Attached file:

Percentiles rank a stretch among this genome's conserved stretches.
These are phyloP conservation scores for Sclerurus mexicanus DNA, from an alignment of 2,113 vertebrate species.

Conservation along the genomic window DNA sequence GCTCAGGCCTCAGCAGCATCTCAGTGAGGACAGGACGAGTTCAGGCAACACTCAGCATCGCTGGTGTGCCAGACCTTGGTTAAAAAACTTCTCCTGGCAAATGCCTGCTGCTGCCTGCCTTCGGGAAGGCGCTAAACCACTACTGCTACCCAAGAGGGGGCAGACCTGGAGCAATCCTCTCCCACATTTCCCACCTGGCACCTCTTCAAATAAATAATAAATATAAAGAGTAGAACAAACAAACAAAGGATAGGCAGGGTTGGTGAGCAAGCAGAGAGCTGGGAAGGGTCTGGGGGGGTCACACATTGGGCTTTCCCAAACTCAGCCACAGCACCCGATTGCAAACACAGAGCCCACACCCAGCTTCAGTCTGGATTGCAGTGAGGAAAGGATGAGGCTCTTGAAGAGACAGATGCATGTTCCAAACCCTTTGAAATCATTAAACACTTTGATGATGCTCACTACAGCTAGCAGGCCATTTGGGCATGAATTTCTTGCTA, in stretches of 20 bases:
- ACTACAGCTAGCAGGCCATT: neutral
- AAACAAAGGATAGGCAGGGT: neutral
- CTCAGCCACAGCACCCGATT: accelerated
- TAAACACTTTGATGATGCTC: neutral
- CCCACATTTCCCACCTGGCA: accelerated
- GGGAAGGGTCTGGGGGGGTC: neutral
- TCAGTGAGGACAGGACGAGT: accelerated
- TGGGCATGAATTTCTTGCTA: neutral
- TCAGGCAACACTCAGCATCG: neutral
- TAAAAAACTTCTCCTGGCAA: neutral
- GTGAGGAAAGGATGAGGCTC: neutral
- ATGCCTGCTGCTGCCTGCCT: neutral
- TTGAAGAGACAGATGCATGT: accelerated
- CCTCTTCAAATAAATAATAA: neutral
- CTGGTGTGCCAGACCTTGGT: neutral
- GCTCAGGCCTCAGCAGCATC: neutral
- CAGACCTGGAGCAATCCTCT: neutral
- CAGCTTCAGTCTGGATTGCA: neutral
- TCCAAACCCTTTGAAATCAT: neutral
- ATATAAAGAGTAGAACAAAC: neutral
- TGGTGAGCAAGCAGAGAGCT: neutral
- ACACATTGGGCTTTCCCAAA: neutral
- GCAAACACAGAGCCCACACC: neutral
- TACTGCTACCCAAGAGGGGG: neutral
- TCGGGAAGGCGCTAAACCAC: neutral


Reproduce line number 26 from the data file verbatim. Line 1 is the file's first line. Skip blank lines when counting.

- GCAAACACAGAGCCCACACC: neutral